Header Home

Shift plan

Shift plan: Definition, history & data protection

Manual with Excel or automatic with software - shift planning is a complex topic that you should use efficiently in personnel deployment planning (PDP). However, this only works if you know your way around.

We have summarized the basic knowledge for you in the following article so that you don't lose track of data protection, legal framework conditions and the various shift systems.

What is a shift plan?

A shift plan is a personnel resource planning (PEP) tool. It displays shifts and working times clearly and collected in one place. The shift plan shows which employees are in the company at what times and what tasks they are working on. The purpose of the shift plan is to deploy employees as effectively and ergonomically as possible. A good shift plan that fulfills this contributes to improving the quality of performance and thus also to achieving company goals. Although the employer is entitled to decide when employees perform their work, they are also obliged to take the employees' interests into account. For this reason, the shift plan or at least its framework conditions are subject to approval in most companies. Once a shift plan has been drawn up, the works council and employee representatives have a right of co-determination.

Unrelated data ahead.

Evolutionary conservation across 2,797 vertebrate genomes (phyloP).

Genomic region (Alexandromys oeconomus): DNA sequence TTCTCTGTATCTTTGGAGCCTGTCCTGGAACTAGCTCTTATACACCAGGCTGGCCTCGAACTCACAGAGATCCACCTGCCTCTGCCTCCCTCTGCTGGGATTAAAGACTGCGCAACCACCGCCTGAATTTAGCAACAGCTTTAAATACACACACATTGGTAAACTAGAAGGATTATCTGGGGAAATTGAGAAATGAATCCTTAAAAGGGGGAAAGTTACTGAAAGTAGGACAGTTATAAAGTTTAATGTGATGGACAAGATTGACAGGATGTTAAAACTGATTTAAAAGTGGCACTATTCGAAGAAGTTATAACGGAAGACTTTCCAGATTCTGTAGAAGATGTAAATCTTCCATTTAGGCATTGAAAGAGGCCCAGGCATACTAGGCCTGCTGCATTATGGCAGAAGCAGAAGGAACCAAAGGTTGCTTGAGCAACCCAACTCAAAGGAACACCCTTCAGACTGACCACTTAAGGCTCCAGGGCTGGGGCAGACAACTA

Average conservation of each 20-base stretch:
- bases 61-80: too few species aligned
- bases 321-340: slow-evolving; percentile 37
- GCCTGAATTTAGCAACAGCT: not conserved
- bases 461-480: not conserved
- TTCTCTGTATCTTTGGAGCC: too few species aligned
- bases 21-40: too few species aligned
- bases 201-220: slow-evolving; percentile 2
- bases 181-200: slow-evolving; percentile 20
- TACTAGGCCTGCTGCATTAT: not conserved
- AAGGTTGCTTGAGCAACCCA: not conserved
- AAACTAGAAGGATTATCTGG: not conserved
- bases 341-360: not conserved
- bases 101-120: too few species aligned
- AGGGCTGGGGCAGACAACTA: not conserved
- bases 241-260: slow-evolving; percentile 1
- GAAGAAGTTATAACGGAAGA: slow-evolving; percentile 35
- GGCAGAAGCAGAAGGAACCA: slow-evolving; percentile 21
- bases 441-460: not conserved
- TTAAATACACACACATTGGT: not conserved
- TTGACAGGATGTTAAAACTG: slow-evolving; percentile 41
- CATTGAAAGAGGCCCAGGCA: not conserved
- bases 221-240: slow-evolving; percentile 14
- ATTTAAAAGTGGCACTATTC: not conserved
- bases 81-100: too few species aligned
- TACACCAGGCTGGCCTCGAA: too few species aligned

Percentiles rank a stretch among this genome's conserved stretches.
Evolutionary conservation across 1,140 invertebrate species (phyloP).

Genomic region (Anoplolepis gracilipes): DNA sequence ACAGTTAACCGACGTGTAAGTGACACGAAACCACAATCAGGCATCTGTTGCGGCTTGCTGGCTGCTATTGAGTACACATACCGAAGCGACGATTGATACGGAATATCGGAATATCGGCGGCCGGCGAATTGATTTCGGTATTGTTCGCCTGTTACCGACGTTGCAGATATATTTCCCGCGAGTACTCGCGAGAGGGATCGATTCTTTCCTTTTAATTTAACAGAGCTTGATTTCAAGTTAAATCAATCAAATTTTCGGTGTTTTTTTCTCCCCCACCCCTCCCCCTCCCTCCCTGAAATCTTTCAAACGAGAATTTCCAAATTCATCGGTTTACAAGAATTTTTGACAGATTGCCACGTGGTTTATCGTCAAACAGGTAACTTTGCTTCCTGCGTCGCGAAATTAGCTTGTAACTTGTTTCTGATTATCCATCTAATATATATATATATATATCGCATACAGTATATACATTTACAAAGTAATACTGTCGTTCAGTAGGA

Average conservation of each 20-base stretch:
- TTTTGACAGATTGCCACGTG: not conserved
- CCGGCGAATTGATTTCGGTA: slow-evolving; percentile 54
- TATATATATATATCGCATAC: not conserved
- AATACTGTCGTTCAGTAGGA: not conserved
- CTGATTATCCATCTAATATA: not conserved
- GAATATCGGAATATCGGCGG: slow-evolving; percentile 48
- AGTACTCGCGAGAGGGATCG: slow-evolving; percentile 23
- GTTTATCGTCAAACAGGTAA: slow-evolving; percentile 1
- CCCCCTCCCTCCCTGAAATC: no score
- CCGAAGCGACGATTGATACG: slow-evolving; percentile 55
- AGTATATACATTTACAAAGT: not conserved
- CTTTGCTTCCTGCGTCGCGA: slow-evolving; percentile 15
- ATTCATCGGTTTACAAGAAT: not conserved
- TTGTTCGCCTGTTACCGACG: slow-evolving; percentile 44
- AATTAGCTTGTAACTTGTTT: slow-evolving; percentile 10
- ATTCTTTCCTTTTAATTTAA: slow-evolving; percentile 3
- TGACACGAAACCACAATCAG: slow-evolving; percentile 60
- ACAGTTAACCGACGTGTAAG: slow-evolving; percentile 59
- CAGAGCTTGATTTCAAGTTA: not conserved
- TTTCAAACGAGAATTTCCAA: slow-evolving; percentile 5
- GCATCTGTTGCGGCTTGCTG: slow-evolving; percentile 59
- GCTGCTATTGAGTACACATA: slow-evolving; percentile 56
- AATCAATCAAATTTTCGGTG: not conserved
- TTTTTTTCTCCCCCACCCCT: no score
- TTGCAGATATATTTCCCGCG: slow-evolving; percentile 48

Would you like to dive straight into a specific practical example? Free white paper: "Shift planning 4.0 at Siemens AG - How digitalization and employee satisfaction are linked"

How do I create a shift plan?

A shift plan can no longer be created manually using a spreadsheet such as Excel due to the increasing complexity and number of factors to be taken into account. Added to this are the high fluctuations in many markets and industries. In production, the duty roster often has to be adapted to the order situation or short-term employee absences within a week or a working day. Rigid planning based on an Excel list does not meet these requirements. With the help of staff scheduling software, the desired flexibility as well as demand and employee-oriented working time organization can be achieved. Such a solution should take the following factors into account:

What legal framework conditions must be observed when creating a shift plan?